She recommends schools have plenty of information online about diversity and guidance for minority students. She also suggests a high school ambassador program, adopting a high school and summer bridge and transition programs specifically with minority and first-generation students in mind, and personal calls to minority students who may be qualified but seem uncertain or who seem to have difficult hurdles.

Garcia said admission officials should also consider working with middle school students to get them excited about college and encourage them to be successful in their high school years. “We need to begin this process even earlier,” he said.

“Think outside of the traditional recruitment funnel,” said  Pérez. “In all my years of doing this work, I’ve learned that talent is everywhere; opportunity is not.”

2) Look around the room and in the mirror
If a college’s admission office is not diverse, it is perhaps less likely to enroll a diverse student body, but also less likely to have more subtle qualities that result in less implicit bias and, as much as possible, view applicants without assumptions. (NACAC has addressed this issue as a “national challenge” according to Hawkins, based on research suggesting that admission offices are less diverse than college student bodies and the population as a whole.)

Pérez said he agrees with such research that suggests admission offices often “replicate themselves.”

“If we are going to diversify our campuses, the people who evaluate and recruit must also be diverse,” Pérez said, recalling a student who told him that his presence at the student’s South Bronx high school encouraged him to consider college. “It all starts with the admission counselor.”

Admission offices should “reflect the diverse student body you seek to attract,” Pallie said, but also include people who want to educate themselves about the topic.

“Invest in a team of professionals in your office who want to become experts on diversity, access, and inclusion research. There is so much rich data, about national trends but also institutional data and research,” she said.

Beyond that, implicit bias—the tendency to make assumptions we may not even see in ourselves—is often a factor and should be checked.

The Nature of Implicit Bias report points out that it is often complex. “The common view of prejudice is incomplete, even dangerously so,” the authors concluded. “Prejudice and stereotyping in social judgment and behavior does not require personal animus, hostility, or even awareness. In fact, prejudice is often… unwitting, unintentional, and uncontrollable—even among the most well-intentioned people.”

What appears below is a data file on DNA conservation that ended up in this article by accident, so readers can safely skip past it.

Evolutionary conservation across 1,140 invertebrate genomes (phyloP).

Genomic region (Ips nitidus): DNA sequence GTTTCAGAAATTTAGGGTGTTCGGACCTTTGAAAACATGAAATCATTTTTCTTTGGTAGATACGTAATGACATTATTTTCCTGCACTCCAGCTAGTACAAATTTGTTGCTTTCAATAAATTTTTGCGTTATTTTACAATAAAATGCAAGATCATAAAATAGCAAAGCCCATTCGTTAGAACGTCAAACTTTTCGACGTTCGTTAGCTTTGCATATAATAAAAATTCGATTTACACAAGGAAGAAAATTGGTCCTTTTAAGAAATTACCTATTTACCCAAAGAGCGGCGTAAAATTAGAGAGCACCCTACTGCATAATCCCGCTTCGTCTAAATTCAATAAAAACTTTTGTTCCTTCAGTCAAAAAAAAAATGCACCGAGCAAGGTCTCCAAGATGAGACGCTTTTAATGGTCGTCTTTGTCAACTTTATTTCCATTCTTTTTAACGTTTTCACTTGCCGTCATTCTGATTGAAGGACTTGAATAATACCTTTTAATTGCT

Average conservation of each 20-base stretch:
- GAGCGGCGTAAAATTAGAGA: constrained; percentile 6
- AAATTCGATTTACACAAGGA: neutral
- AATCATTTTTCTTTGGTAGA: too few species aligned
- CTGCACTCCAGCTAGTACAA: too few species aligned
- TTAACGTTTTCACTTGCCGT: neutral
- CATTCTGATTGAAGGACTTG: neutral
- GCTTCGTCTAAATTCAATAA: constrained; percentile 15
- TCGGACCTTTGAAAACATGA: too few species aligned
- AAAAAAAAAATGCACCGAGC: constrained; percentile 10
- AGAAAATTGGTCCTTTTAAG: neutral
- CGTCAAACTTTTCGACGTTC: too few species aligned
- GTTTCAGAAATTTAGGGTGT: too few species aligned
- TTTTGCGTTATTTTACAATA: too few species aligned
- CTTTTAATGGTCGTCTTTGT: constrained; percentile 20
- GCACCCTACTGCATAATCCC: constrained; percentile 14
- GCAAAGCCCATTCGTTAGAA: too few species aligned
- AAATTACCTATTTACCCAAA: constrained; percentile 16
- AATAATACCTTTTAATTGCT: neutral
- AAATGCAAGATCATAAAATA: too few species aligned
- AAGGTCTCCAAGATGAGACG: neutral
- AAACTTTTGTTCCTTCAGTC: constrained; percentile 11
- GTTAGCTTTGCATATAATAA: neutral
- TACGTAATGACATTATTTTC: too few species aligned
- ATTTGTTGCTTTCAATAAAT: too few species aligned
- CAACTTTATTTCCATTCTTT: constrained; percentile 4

They found an overemphasis on conspicuous explicit bias also may cause us to ignore subtler assumptions.

Barrientez recommended admission offices have special mandatory training in such bias, that they work with representatives from minority groups to examine their processes, and meet regularly as a staff to openly exchange ideas and concerns about diversity.

A new study notes that students who indicate that racial equity is an important issue to them are 26 percent less likely to get a response to queries from predominantly white colleges.

3) Investigate the hoops
Many experts believe that diversity will increase if schools continue to de-emphasize test scores and grades in meaningful ways, simplify the application process, and help students manage admission paperwork.

Barrientez organizes special parent resource workshops concerning financial aid, admission, college readiness, and test preparation. She helps students follow up with fee waivers and believes admission offices must consider how these students may need more and different supports.

The Common Application and the Coalition for College both say they have worked to simplify the process and make it easier for non-traditional students to apply.

“A student also is more than a test score,” said Garcia, who noted such data often cause admission officials to overlook candidates from schools and families with fewer resources and less familiarity with the admission process.

He and other experts say looking carefully at prospects for qualities, such as determination and collaborative skills or a commitment to a field—or even signs that they succeeded relatively well despite severe adversity—opens enrollment staffs to including a wider range of students.

“I’d be interested in how savvy a student is. How have they navigated difficult situations? That might say a lot about their potential success and it might broaden who an admission office is considering,” Garcia said.

“All of the NACAC studies show that testing is not the best predictor of success in college—so why use it as a barrier to success?” asked Pérez.

He noted that at Trinity he dropped application fees for all low-income students, made admission test-optional, and created four-year financial aid awards for the lowest income students.

“We have enrolled the highest number of first-generation and low-income students in the college’s history because we were intentional, strategic, created an eco-system of diversity in our office, on campus and beyond—and we realized that if we were going to succeed, we were going to have to start changing the status quo. We had to reduce barriers.”

Jim Paterson is a writer and former school counselor living in Lewes, Delaware.